IRS Has Good News for Real Estate Brokers
By Alan Olsen
If you’re a real estate broker then you might be in for some very good news from the IRS. Yes, it’s rare that the IRS has good news for anyone. However, in this case, the news really is good, as long as you meet the requirements. The announcement by the IRS is related to the 20 percent pass-through deduction included in the new Tax Cut and Jobs Act (TCJA). Who Qualifies? Since the law went into affect, there had been much confusion as to weather or not real estate brokers and agents could claim the deduction.Now the IRS has cleared things up. According to the agency’s proposed rules, the services provided by “real estate agents and brokers, or insurance agents and brokers” are not excluded. But there is still a caveat. These rules are still just a proposal. There will be a hearing on October 16 to discuss the proposal.
More Clarification Needed
The confusion started when the law originally went into effect because it barred anyone who provided “brokerage services” from receiving the tax cut. The problem was the definition of “brokerage” was very vague. The proposal from the IRS helps to clear things up, but there are still some stipulations that need more clarification.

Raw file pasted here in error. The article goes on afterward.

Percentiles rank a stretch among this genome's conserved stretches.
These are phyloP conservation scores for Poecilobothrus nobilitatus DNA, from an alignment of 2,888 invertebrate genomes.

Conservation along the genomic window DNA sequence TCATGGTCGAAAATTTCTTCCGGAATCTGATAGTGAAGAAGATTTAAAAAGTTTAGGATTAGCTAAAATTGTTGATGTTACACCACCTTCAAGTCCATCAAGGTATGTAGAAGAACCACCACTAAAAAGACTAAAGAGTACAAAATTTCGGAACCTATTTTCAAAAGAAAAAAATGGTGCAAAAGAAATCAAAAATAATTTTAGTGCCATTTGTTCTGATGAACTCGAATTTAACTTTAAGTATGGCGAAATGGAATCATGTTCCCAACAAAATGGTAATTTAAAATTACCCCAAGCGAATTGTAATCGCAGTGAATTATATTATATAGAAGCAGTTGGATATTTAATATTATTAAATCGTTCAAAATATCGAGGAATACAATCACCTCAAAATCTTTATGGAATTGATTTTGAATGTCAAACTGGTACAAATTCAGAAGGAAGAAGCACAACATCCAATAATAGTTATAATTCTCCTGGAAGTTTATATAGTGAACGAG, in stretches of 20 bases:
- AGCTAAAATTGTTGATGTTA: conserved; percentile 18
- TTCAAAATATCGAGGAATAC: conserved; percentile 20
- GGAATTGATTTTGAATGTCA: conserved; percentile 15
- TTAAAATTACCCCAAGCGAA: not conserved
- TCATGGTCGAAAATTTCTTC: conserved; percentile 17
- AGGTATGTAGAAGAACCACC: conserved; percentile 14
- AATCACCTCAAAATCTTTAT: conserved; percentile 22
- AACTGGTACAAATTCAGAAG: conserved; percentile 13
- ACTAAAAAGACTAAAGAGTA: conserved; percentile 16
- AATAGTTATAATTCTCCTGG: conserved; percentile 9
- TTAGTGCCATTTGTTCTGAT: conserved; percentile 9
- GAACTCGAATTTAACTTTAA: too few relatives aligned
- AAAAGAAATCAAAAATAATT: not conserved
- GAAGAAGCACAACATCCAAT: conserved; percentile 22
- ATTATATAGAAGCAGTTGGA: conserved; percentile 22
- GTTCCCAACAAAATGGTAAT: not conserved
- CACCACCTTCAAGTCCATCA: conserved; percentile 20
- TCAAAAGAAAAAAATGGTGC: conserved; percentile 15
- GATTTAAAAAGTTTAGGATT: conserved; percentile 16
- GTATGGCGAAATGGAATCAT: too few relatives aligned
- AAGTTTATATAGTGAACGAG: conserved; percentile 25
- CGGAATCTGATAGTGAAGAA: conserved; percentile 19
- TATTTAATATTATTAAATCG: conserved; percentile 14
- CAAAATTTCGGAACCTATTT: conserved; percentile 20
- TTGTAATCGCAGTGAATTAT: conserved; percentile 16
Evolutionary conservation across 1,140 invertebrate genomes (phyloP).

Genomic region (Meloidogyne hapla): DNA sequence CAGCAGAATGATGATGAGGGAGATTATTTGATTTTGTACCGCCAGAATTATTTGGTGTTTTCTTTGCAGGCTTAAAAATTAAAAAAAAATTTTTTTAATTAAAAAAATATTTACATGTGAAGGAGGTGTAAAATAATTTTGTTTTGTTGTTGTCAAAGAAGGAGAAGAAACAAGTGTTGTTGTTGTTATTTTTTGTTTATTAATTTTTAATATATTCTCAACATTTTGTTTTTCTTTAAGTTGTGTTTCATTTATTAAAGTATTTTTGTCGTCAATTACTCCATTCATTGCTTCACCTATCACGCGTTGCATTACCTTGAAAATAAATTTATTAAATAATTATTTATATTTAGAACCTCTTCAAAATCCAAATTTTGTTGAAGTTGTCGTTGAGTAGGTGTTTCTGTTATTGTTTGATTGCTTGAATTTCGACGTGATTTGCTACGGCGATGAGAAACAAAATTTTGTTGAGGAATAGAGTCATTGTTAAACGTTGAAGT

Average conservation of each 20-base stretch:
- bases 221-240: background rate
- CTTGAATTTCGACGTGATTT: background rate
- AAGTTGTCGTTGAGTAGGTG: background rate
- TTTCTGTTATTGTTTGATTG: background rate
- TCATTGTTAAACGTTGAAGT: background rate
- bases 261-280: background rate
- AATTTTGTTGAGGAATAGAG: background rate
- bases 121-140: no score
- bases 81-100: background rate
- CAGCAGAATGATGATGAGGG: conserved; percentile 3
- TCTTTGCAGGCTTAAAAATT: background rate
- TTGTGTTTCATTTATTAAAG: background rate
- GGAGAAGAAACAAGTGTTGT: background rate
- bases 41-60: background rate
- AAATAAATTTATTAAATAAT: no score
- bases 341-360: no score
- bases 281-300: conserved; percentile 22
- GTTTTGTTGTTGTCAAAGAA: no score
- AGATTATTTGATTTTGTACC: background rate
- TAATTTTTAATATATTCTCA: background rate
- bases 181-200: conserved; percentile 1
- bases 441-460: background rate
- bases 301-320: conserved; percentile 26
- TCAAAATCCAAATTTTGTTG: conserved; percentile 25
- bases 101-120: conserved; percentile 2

For example, will the deduction apply tocertain landlords that collect rent under triple net leases? Additionally, how will the deduction work for those that makemore than the $157,500 (or $315,000 filing jointly)? These are questions that still need to be addressed. That’s why it’s important to consult with a tax advisor if you fall into this category.
Significant Tax Savings
If you make less than thethreshold amounts then you automatically qualify for the 20 percent deduction. So, in other words, if you made $140,000 in self-employment income you would automatically get a $28,000 deduction. Therefore. Youwould only be taxed on $112,000. That’s a big savings and a big win for real estate brokers and agents.
On the other hand, if you make more than the threshold amounts then you might not receive the full 20 percent deduction. The formula is based on Q-2 wages. Therefore, because many brokers and agents file their taxes through a Form 1099 as independent contractors, instead of a W-2, they would most likely not get the entire deduction. But they would still qualify for a part of it.
What About Real Estate Owners?
As for real estate owners, or landlords, the proposal is still not completely clear. Will they be eligible to claim the 20 percent deduction or not? It all depends on whether or not they meet the definition of an active “trade or business.” And that still needs to be determined.
Wait and See
So for now, if these proposals pass, then real estate agents and brokers are the big winners. On the other hand, real estate owners and landlords will have to wait and see if they too get a piece of the pie.